By fixing it upon a fairer eye;
That will not be deep-search'd with saucy looks:
Small have continual plodders ever won,
Than those that walk, and wot not what they are. Too much to know is to know nought but fame; And every godfather can give a name.
King. How well he's read, to reason against reading!
Dum. Proceeded well, to stop all good proceeding! Long. He weeds the corn, and still lets grow the weeding.
Biron. The spring is near, when green geese are
Dum. How follows that?
Biron. Well, say I am: why should proud sum
Before the birds have any cause to sing?
Than wish a snow in May's new-fangled shows;
So you, to study now it is too late,
Climb o'er the house to unlock the little gate. King. Well, sit you out: go home, Biron: adieu!
Biron. No, my good lord; I have sworn to stay with you:
And, though I have for barbarism spoke more,
And bide the penance of each three years' day.
Biron. [Reads.] Item, "That no woman shall come within a mile of my court."-Hath this been proclaim'd?
Long. Four days ago.
Biron. Let's see the penalty. [Reads.] "On pain of losing her tongue."-Who devis'd this penalty?
Long. Marry, that did I.
Biron. A dangerous law against gentility!
[Reads.] Item, "If any man be seen to talk with a woman within the term of three years, he shall endure such public shame as the rest of the court can possibly devise.".
This article, my liege, yourself must break;
A maid of grace, and complete majesty,-
To her decrepit, sick, and bed-rid father: Therefore, this article is made in vain,
Or vainly comes th' admired princess hither. King. What say you, lords? why, this was quite forgot.
Biron. So study evermore is overshot: While it doth study to have what it would, It doth forget to do the thing it should; And when it hath the thing it hunteth most, 'Tis won, as towns with fire; so won, so lost. King. We must of force dispense with this decree:
She must lie here on mere necessity.
Biron. Necessity will make us all forsworn Three thousand times within this three years'
King. Ay, that there is. Our court, you know,
With a refined traveller of Spain;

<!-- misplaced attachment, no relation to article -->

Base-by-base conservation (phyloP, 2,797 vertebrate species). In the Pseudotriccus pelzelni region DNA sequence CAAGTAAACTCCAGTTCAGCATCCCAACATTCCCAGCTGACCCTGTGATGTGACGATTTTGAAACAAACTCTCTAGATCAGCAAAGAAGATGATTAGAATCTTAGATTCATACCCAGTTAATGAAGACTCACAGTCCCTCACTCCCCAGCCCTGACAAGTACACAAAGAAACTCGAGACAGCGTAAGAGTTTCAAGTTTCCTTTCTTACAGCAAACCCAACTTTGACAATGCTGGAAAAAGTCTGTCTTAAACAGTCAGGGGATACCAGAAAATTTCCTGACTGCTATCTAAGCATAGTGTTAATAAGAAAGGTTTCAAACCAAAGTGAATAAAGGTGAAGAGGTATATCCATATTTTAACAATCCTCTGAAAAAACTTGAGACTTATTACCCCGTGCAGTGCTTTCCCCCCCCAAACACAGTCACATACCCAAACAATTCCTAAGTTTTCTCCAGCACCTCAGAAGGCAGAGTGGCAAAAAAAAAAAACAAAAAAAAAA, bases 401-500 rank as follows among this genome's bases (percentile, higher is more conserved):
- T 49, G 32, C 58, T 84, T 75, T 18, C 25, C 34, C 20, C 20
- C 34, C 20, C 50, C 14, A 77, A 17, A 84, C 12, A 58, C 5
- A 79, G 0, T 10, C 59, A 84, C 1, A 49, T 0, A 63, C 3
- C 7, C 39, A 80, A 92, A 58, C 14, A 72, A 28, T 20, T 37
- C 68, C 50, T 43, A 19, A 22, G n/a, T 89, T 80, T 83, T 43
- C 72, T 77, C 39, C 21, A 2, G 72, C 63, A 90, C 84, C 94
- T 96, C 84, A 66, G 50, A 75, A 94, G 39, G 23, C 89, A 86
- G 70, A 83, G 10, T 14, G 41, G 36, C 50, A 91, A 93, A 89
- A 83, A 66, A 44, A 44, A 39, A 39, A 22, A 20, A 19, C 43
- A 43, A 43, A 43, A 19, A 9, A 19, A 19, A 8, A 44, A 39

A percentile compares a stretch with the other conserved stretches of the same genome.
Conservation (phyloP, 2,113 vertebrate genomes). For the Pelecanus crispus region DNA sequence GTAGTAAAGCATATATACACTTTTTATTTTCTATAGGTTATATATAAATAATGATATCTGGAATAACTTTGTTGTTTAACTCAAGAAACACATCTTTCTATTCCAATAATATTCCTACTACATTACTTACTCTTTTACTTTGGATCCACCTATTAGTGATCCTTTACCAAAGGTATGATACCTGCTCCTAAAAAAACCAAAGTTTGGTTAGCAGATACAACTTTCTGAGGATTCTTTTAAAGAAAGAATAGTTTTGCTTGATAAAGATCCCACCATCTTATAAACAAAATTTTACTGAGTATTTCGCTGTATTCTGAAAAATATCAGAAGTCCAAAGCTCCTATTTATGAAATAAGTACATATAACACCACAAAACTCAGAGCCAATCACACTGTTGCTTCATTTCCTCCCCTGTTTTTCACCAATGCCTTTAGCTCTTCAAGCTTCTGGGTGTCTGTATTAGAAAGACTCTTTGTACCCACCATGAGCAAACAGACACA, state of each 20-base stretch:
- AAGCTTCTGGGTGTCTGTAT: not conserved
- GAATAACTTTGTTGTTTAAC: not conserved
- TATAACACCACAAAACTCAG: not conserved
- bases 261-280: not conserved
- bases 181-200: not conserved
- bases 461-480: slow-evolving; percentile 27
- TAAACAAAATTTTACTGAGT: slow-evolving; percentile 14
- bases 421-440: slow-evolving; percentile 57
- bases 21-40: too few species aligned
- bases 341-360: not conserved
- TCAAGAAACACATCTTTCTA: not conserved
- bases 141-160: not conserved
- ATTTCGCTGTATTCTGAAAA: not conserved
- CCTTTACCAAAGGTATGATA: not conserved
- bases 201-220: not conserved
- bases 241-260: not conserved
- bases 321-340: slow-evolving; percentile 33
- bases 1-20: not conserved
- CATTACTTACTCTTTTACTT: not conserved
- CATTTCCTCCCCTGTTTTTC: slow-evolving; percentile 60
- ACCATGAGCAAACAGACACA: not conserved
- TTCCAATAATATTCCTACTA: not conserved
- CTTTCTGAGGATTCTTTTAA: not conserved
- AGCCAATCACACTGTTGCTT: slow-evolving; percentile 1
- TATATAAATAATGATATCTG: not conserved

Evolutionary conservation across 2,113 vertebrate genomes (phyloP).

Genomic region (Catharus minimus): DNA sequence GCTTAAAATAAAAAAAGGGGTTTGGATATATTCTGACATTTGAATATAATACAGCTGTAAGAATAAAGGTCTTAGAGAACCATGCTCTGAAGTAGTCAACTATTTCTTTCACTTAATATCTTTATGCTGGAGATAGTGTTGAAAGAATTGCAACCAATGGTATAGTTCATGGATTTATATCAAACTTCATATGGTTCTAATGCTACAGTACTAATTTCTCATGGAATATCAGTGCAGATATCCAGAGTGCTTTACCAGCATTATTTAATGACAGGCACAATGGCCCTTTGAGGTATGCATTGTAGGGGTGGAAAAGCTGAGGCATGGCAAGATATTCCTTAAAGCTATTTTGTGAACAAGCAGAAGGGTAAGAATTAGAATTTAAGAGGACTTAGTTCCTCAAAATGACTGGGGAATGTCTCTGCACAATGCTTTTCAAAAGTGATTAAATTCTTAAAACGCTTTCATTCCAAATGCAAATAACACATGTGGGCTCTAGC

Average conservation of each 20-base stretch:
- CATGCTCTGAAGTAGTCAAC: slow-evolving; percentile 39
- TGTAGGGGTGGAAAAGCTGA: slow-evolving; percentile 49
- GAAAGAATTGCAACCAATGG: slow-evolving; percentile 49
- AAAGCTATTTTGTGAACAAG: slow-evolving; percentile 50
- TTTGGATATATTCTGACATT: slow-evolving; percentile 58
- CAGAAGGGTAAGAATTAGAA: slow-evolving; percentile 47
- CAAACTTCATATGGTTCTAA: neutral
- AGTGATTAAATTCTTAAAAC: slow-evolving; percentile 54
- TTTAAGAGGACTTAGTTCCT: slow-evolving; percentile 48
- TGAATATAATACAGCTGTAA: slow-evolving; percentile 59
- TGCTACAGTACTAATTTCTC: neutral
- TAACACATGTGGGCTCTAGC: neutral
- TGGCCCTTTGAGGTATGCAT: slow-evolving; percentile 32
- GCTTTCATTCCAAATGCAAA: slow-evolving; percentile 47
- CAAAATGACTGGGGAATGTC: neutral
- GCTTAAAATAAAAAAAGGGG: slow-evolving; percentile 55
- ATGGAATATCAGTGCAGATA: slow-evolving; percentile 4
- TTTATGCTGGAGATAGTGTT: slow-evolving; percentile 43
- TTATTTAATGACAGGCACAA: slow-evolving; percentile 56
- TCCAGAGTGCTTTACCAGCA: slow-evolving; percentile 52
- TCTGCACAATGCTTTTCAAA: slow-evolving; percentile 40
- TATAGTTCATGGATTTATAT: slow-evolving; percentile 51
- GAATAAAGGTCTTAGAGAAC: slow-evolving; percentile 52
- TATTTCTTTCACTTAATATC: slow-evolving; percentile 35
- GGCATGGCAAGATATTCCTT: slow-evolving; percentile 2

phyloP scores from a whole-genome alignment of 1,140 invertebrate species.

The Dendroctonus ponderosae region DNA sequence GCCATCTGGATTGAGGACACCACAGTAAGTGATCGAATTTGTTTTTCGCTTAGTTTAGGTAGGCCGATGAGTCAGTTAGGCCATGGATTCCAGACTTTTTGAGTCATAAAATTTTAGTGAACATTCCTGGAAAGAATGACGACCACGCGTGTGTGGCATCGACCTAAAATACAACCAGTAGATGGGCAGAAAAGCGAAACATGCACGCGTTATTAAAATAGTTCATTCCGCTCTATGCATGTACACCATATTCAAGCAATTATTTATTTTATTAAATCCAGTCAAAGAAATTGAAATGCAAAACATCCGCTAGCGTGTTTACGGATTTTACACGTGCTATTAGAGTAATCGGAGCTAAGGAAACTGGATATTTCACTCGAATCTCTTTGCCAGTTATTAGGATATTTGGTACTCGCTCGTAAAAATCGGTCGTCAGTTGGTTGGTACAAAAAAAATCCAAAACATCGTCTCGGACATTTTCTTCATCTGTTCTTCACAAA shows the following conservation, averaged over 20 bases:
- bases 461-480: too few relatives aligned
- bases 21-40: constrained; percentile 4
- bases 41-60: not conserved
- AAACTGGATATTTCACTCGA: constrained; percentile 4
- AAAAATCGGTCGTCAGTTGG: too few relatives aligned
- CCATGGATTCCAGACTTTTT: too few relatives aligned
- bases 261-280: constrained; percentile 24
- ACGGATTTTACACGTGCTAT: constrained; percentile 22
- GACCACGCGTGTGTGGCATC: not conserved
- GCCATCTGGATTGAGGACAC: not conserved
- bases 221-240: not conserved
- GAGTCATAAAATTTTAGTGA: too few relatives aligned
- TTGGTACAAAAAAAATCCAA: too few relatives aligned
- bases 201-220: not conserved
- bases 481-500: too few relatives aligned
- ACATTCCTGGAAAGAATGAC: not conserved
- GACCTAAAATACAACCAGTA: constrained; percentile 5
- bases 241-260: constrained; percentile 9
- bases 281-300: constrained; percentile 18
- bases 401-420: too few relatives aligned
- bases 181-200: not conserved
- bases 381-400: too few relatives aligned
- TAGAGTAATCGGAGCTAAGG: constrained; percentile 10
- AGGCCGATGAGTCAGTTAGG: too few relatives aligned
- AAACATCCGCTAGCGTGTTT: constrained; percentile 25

A man in all the world's new fashion planted,
For interim to our studies, shall relate
In high-born words the worth of many a knight
Biron. Armado is a most illustrious wight,
A man of fire-new words, fashion's own knight. Long. Costard, the swain, and he shall be our
Biron. Well, sir, be it as the style shall give us cause to climb in the merriness.
Cost. The matter is to me, sir, as concerning Jaquenetta. The manner of it is, I was taken with the manner.
Biron. In what manner?
Cost. In manner and form following, sir; all those three: I was seen with her in the manor house, sitting with her upon the form, and taken following her into the park; which, put together, is, in manner and form following. Now, sir, for the manner, it is the manner of a man to speak to a woman; for the form,-in some form. Biron. For the following, sir?
Cost. As it shall follow in my correction; and God defend the right!
King. Will you hear this letter with attention? Biron. As we would hear an oracle.
Cost. Such is the simplicity of man to hearken after the flesh.
King. [Reads.] "Great deputy, the welkin's vicegerent, and sole dominator of Navarre, my soul's earth's God, and body's fostering patron,-"
Cost. Not a word of Costard yet.
King. "So it is,-"
Cost. It may be so; but if he say it is so, he is, in telling true, but so,
Cost. -be to me, and every man that dares not fight.
King. No words.
Cost. of other men's secrets, I beseech you.
King. "So it is, besieged with sable-coloured melancholy, I did commend the black-oppressing humour to the most wholesome physic of thy health-giving air; and, as I am a gentleman, betook myself to walk. The time when? About the sixth hour; when beasts most graze, birds best peck, and men sit down to that nourishment which is called supper. So much for the time when. Now for the ground which; which, I mean, I walked upon : it is ycleped thy park. Then for the place where;